The three-day SXSW Eco Conference, which happened earlier this month, brought together representatives from science, industry, education, NGOs, policy and business to “explore, engage and co-create solutions for a sustainable world.” During the conference Angela Mason, Director of Urban Agriculture for Chicago Botanic Garden, and Oscar Medina, a teacher at the Western Institute for Leadership Development in Tucson, Arizona, joined Roots of Success Director and curriculum author Raquel Pinderhughes to host a panel titled “Green Job Creation: Path to Community Empowerment” — which explored the wide variety of opportunities provided by the green economy.
Mason discussed how the Windy City Harvest program at the Chicago Botanic Garden — which focuses on urban agriculture and uses Roots of Success to “helps apprentices get on the same page about environmental issues” — contributes to community empowerment by preparing participants for “green job that contributes to preserving and restoring the quality of the environments in which we live.” Windy City Harvest provides training, transitional jobs and educational pathways to individuals with barriers to employment and increases educational opportunities in Chicago’s underserved neighborhoods. Their graduates go on to related seasonal and full-time work in wholesale distribution, rooftop farms, commercial aquaponics and community farms. “As we continue to feel the effects of climate change and the economic downturn,” Mason explained, “green jobs can play a role in a variety of solutions, and as educators we must continue to focus our efforts on equipping young people and job-seekers with the skills to power a greener economy.”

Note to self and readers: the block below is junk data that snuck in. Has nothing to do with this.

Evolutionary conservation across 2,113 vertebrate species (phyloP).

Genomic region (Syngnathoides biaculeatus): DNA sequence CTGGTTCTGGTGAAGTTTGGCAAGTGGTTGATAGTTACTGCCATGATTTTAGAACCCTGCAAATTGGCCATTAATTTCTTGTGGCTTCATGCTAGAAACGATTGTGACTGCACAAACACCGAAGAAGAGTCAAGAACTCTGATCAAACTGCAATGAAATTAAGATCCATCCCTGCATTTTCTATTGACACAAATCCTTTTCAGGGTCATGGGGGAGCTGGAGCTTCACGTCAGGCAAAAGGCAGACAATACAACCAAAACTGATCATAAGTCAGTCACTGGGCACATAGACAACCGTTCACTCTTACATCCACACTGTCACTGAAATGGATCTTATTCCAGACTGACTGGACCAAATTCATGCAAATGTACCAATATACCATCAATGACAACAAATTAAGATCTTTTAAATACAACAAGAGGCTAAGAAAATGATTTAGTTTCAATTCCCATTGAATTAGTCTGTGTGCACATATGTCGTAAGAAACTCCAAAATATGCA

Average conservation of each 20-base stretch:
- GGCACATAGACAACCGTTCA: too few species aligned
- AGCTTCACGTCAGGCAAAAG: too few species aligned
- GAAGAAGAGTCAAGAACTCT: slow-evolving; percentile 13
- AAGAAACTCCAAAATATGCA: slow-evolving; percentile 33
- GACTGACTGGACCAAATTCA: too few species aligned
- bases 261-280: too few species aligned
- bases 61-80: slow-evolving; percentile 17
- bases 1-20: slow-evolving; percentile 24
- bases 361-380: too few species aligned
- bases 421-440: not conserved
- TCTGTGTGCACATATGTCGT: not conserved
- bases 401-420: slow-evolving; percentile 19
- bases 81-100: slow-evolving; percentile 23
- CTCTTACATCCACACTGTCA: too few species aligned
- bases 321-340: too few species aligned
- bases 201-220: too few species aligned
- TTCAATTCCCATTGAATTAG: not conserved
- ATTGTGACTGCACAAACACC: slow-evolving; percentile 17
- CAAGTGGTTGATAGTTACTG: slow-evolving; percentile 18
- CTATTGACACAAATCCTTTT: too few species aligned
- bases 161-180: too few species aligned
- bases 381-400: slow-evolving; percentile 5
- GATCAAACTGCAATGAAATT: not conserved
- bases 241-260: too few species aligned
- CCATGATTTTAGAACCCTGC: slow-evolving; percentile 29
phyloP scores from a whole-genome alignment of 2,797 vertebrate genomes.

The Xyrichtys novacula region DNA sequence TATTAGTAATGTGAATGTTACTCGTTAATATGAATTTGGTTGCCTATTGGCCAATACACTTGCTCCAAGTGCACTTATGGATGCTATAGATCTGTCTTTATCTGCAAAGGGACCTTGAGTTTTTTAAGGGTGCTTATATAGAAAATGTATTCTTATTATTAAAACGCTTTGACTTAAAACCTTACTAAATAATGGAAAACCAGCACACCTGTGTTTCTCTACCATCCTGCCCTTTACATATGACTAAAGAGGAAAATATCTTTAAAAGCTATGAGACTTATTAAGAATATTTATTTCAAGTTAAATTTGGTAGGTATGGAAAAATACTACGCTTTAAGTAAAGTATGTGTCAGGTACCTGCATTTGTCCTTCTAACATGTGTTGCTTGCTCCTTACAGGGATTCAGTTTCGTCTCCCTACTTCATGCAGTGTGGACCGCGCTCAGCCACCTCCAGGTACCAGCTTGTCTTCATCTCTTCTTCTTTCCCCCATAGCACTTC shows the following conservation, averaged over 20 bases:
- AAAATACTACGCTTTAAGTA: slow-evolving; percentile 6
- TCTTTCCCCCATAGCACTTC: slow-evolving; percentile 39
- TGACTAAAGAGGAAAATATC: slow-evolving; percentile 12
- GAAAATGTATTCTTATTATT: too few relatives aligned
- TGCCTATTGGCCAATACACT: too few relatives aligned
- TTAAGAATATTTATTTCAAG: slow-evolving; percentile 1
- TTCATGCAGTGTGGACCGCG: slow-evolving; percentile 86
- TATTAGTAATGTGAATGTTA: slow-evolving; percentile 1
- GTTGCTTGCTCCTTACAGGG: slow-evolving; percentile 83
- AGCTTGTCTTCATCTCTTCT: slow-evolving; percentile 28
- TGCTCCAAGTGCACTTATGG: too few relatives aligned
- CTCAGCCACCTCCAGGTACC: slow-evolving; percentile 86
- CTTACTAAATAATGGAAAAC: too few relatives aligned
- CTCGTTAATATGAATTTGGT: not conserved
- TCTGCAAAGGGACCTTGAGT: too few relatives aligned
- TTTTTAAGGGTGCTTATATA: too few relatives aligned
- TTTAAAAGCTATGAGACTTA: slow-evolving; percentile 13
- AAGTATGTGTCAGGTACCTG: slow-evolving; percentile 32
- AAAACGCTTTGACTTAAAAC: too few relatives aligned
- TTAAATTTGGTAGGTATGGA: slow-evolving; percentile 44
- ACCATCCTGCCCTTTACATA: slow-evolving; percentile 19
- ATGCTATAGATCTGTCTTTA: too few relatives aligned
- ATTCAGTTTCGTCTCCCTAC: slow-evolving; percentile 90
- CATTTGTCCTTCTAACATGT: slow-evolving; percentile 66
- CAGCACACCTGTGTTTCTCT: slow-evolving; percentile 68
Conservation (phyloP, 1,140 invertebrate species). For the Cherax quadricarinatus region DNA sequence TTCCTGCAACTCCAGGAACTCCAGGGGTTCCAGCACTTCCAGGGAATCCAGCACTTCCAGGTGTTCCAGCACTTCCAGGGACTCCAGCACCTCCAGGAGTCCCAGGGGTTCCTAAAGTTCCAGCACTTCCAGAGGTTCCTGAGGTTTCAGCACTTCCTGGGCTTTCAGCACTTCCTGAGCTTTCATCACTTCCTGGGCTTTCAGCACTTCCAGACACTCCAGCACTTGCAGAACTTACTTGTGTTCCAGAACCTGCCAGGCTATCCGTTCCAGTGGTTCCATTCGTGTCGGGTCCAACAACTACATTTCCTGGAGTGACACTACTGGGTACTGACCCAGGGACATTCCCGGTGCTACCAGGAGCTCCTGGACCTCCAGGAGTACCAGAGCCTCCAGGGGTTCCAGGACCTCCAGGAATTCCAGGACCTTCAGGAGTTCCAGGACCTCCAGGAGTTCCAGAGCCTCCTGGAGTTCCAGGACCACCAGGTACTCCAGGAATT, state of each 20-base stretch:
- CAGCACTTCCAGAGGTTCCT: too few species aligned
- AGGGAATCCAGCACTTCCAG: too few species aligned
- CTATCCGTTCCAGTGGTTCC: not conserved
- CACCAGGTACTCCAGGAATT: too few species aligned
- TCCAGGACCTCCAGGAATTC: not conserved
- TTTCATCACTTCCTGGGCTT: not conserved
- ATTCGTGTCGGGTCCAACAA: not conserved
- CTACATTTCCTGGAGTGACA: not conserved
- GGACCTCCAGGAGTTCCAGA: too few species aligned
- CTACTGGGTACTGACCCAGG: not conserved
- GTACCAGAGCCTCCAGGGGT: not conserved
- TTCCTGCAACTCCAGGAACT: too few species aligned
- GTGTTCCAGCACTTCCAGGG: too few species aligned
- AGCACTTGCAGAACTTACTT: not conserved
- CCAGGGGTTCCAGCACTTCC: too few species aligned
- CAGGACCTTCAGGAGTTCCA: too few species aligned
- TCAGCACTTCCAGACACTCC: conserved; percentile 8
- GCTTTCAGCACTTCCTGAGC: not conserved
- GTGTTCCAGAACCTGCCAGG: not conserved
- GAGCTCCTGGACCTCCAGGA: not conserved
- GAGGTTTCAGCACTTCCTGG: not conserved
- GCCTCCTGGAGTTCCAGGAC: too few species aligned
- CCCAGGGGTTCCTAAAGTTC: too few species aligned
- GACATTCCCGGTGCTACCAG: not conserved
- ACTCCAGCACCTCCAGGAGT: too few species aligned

Medina talked about how he also uses the Roots of Success curriculum to “share his passion for science and open up new career possibilities for his high school students at the Western Institute for Leadership Development.”
Windy City Harvest, the Western Institute for Leadership Development, and similar programs around the country are strengthening communities, boosting health and providing opportunities to underserved populations, while preparing participants for good jobs and post-secondary education. Their presence at the SXSW Eco Conference provided a strong and inspiring example of how green jobs can play a role in combating climate change and economic injustice in communities most impacted by these systemic problems. To read more about the conference experience, check out Angela Mason’s blog post here.